Plano Native Rex Burkhead Heads to the Super Bowl for the Second Time

Rex Burkhead // Courtesy of the New England Patriots/Eric J. Adler

This Sunday, Rex Burkhead, a 2009 graduate of Plano Senior High School and running back for the New England Patriots, will play in his second Super Bowl. We spoke to him last week about getting ready for the big game. Rex also answered questions from some of our Facebook followers.

PM: Hey, Rex. Where are you guys? Are you in Boston now?

Rex: Yeah. I’m at the stadium. We just got done with meetings and practice a little while ago.

PM: How often do you come home to Plano to visit your parents [Rick and Robyn Burkhead]?

R: I stay there in my off season actually. My wife [Danielle] and I just had a little one born a couple months ago, a little boy.

PM: What’s his name?

R: It’s Jett.

PM: Oh Lordy. With that name, he better be fast like his daddy. Speaking of family, do your parents or your brother give you any advice before the big game?

R: They just try to keep me loose and make sure I’m having fun. They’ll be down there for [the Super Bowl] and I’ll see them a few days before. They really try to make sure I’m enjoying everything, enjoying the process of the Super Bowl and everything that comes with it.

Rex Burkhead // courtesy of the New England Patriots/David Silverman
Rex Burkhead // courtesy of the New England Patriots/David Silverman

PM: Well, what is your process exactly? Do you have a game day ritual that you always do for luck?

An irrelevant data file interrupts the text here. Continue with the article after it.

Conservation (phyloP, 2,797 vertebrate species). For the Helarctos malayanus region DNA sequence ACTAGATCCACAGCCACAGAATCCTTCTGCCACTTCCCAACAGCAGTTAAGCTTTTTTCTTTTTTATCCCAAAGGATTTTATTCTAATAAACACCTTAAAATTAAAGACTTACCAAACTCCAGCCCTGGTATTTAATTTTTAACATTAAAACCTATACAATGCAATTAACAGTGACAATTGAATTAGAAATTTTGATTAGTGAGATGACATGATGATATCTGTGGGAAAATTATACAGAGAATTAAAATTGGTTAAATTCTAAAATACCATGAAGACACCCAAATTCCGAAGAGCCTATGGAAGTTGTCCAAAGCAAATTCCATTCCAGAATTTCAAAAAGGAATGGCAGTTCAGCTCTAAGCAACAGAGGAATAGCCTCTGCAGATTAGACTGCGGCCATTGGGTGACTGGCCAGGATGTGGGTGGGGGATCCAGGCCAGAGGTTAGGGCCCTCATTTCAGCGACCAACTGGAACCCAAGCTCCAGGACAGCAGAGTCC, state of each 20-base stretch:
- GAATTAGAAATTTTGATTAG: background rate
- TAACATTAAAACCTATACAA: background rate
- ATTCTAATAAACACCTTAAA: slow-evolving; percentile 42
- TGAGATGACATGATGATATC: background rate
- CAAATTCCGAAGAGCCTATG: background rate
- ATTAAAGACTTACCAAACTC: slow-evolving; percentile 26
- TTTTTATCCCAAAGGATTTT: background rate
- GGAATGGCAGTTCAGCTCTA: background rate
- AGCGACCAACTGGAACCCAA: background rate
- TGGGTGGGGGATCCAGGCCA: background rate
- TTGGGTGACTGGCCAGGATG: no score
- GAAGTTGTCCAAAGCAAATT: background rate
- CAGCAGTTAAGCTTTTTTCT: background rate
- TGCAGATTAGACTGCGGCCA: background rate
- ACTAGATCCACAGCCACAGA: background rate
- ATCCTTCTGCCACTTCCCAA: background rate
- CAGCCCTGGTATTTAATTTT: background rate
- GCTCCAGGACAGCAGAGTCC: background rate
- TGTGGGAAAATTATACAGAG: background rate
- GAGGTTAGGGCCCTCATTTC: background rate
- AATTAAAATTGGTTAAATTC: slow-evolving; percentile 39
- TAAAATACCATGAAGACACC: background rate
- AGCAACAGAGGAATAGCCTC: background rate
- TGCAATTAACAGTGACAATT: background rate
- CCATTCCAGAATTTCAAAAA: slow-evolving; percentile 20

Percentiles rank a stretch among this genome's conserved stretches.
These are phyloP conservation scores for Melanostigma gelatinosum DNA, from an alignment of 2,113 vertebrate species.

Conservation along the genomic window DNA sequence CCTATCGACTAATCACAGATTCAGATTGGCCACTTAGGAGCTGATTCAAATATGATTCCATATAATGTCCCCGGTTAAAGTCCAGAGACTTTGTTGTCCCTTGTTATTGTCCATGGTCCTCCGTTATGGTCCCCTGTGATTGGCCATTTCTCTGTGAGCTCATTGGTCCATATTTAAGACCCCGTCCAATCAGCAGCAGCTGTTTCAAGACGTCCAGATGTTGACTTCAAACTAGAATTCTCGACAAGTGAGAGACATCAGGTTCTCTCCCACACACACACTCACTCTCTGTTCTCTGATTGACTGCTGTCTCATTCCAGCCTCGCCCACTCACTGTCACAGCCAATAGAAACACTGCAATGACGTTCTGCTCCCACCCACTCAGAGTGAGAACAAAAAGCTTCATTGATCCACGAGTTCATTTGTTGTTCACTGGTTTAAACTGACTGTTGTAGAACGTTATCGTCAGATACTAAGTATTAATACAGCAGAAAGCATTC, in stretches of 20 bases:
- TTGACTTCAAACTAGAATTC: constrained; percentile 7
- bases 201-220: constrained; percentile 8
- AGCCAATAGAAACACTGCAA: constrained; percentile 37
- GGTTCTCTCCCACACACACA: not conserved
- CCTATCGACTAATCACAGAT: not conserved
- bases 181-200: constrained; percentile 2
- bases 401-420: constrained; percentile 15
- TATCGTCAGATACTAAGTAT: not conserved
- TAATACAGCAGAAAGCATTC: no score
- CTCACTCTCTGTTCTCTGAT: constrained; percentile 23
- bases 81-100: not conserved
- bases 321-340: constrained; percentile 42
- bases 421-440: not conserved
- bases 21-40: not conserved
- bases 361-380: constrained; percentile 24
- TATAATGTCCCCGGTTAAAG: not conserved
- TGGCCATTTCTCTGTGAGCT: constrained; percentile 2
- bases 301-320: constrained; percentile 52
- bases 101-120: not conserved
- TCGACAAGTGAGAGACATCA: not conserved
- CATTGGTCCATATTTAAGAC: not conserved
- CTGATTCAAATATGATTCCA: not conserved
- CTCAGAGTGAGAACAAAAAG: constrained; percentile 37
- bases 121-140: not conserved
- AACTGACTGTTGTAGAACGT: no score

R: I’m really not too superstitious on game day rituals anymore. I used to be. I used to be terrible. [laughing] There’s a few things I’ll do in the locker room as far as warm up methods and whatnot, saying a prayer in the end zone as we run out onto the field. But other than that, I try to be as reactive as I can and just take it as it comes.

PM: Do you listen to a specific playlist to get amped up before games?

R: I start with a lot of calmer music, you know, some worship music. And then as the game gets closer, I get a little more pumped up. NF is a guy I’ve been listening to lately. He’s a Christian rapper, and I just feel like he tells it like it is. Yeah, he’s been the guy that’s kind of been my pregame songs to go to.

PM: Do you does it ever hit you: ‘I’m going to the Super Bowl again with my boys.’ How do you stay humble?

R: The coaches do a great job making sure we grow not only as players but as people as well. [My teammates] really hold each other accountable so we can become great players and great people.